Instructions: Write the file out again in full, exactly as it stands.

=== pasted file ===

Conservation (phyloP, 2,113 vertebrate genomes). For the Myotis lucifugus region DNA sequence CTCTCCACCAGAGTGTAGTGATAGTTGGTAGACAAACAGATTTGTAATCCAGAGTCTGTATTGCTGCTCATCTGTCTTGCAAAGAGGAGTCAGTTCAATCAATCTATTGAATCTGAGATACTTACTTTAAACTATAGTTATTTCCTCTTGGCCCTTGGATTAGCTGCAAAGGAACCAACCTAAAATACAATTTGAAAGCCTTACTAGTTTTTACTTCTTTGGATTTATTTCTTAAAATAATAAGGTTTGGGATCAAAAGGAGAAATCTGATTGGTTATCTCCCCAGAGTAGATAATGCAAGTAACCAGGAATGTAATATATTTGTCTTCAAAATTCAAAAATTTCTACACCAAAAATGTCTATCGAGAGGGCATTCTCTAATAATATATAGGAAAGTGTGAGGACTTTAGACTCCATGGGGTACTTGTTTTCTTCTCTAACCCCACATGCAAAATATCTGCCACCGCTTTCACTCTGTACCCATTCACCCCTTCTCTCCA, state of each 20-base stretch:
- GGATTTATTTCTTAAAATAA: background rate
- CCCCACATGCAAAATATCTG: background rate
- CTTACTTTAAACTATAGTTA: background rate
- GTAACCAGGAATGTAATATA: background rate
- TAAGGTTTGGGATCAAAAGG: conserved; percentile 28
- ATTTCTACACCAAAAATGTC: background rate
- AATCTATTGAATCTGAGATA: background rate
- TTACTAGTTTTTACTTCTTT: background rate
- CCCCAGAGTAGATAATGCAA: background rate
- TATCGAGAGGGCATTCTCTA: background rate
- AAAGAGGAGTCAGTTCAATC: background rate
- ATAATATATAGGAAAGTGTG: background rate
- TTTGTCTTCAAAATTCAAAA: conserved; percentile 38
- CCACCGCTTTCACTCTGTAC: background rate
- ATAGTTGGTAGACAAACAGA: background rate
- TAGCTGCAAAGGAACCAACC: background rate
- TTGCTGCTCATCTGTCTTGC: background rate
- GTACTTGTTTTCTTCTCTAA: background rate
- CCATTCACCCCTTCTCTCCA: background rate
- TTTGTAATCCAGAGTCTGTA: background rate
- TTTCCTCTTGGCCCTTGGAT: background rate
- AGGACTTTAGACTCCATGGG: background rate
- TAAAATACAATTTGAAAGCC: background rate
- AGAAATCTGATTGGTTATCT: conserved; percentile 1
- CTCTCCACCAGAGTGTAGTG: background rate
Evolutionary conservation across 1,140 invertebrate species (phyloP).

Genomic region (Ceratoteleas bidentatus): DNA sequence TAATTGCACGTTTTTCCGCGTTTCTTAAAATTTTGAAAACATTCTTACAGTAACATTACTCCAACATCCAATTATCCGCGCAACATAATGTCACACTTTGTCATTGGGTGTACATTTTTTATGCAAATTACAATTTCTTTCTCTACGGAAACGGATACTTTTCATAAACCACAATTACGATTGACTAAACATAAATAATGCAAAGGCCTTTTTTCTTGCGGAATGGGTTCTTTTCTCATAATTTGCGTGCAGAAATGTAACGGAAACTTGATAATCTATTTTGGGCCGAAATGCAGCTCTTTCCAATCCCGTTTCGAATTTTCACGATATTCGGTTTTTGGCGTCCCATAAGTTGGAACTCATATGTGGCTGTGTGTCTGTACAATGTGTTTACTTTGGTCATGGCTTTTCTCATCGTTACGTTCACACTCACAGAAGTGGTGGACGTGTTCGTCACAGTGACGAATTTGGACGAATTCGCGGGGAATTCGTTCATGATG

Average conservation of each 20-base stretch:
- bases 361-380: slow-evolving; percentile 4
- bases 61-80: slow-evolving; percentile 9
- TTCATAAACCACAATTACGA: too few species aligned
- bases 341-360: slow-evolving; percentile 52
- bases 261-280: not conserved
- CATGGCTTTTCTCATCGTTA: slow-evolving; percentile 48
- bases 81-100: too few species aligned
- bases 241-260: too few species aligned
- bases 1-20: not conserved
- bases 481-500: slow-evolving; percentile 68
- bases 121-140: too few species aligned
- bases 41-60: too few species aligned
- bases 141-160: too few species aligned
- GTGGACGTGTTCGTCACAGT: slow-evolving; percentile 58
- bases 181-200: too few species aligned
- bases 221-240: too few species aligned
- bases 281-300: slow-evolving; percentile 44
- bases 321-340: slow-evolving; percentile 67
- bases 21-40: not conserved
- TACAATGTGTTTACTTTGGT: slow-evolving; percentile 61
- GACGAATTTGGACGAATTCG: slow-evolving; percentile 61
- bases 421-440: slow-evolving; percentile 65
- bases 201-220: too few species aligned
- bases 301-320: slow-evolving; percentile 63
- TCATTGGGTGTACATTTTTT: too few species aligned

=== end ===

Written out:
Conservation (phyloP, 2,113 vertebrate genomes). For the Myotis lucifugus region DNA sequence CTCTCCACCAGAGTGTAGTGATAGTTGGTAGACAAACAGATTTGTAATCCAGAGTCTGTATTGCTGCTCATCTGTCTTGCAAAGAGGAGTCAGTTCAATCAATCTATTGAATCTGAGATACTTACTTTAAACTATAGTTATTTCCTCTTGGCCCTTGGATTAGCTGCAAAGGAACCAACCTAAAATACAATTTGAAAGCCTTACTAGTTTTTACTTCTTTGGATTTATTTCTTAAAATAATAAGGTTTGGGATCAAAAGGAGAAATCTGATTGGTTATCTCCCCAGAGTAGATAATGCAAGTAACCAGGAATGTAATATATTTGTCTTCAAAATTCAAAAATTTCTACACCAAAAATGTCTATCGAGAGGGCATTCTCTAATAATATATAGGAAAGTGTGAGGACTTTAGACTCCATGGGGTACTTGTTTTCTTCTCTAACCCCACATGCAAAATATCTGCCACCGCTTTCACTCTGTACCCATTCACCCCTTCTCTCCA, state of each 20-base stretch:
- GGATTTATTTCTTAAAATAA: background rate
- CCCCACATGCAAAATATCTG: background rate
- CTTACTTTAAACTATAGTTA: background rate
- GTAACCAGGAATGTAATATA: background rate
- TAAGGTTTGGGATCAAAAGG: conserved; percentile 28
- ATTTCTACACCAAAAATGTC: background rate
- AATCTATTGAATCTGAGATA: background rate
- TTACTAGTTTTTACTTCTTT: background rate
- CCCCAGAGTAGATAATGCAA: background rate
- TATCGAGAGGGCATTCTCTA: background rate
- AAAGAGGAGTCAGTTCAATC: background rate
- ATAATATATAGGAAAGTGTG: background rate
- TTTGTCTTCAAAATTCAAAA: conserved; percentile 38
- CCACCGCTTTCACTCTGTAC: background rate
- ATAGTTGGTAGACAAACAGA: background rate
- TAGCTGCAAAGGAACCAACC: background rate
- TTGCTGCTCATCTGTCTTGC: background rate
- GTACTTGTTTTCTTCTCTAA: background rate
- CCATTCACCCCTTCTCTCCA: background rate
- TTTGTAATCCAGAGTCTGTA: background rate
- TTTCCTCTTGGCCCTTGGAT: background rate
- AGGACTTTAGACTCCATGGG: background rate
- TAAAATACAATTTGAAAGCC: background rate
- AGAAATCTGATTGGTTATCT: conserved; percentile 1
- CTCTCCACCAGAGTGTAGTG: background rate
Evolutionary conservation across 1,140 invertebrate species (phyloP).

Genomic region (Ceratoteleas bidentatus): DNA sequence TAATTGCACGTTTTTCCGCGTTTCTTAAAATTTTGAAAACATTCTTACAGTAACATTACTCCAACATCCAATTATCCGCGCAACATAATGTCACACTTTGTCATTGGGTGTACATTTTTTATGCAAATTACAATTTCTTTCTCTACGGAAACGGATACTTTTCATAAACCACAATTACGATTGACTAAACATAAATAATGCAAAGGCCTTTTTTCTTGCGGAATGGGTTCTTTTCTCATAATTTGCGTGCAGAAATGTAACGGAAACTTGATAATCTATTTTGGGCCGAAATGCAGCTCTTTCCAATCCCGTTTCGAATTTTCACGATATTCGGTTTTTGGCGTCCCATAAGTTGGAACTCATATGTGGCTGTGTGTCTGTACAATGTGTTTACTTTGGTCATGGCTTTTCTCATCGTTACGTTCACACTCACAGAAGTGGTGGACGTGTTCGTCACAGTGACGAATTTGGACGAATTCGCGGGGAATTCGTTCATGATG

Average conservation of each 20-base stretch:
- bases 361-380: slow-evolving; percentile 4
- bases 61-80: slow-evolving; percentile 9
- TTCATAAACCACAATTACGA: too few species aligned
- bases 341-360: slow-evolving; percentile 52
- bases 261-280: not conserved
- CATGGCTTTTCTCATCGTTA: slow-evolving; percentile 48
- bases 81-100: too few species aligned
- bases 241-260: too few species aligned
- bases 1-20: not conserved
- bases 481-500: slow-evolving; percentile 68
- bases 121-140: too few species aligned
- bases 41-60: too few species aligned
- bases 141-160: too few species aligned
- GTGGACGTGTTCGTCACAGT: slow-evolving; percentile 58
- bases 181-200: too few species aligned
- bases 221-240: too few species aligned
- bases 281-300: slow-evolving; percentile 44
- bases 321-340: slow-evolving; percentile 67
- bases 21-40: not conserved
- TACAATGTGTTTACTTTGGT: slow-evolving; percentile 61
- GACGAATTTGGACGAATTCG: slow-evolving; percentile 61
- bases 421-440: slow-evolving; percentile 65
- bases 201-220: too few species aligned
- bases 301-320: slow-evolving; percentile 63
- TCATTGGGTGTACATTTTTT: too few species aligned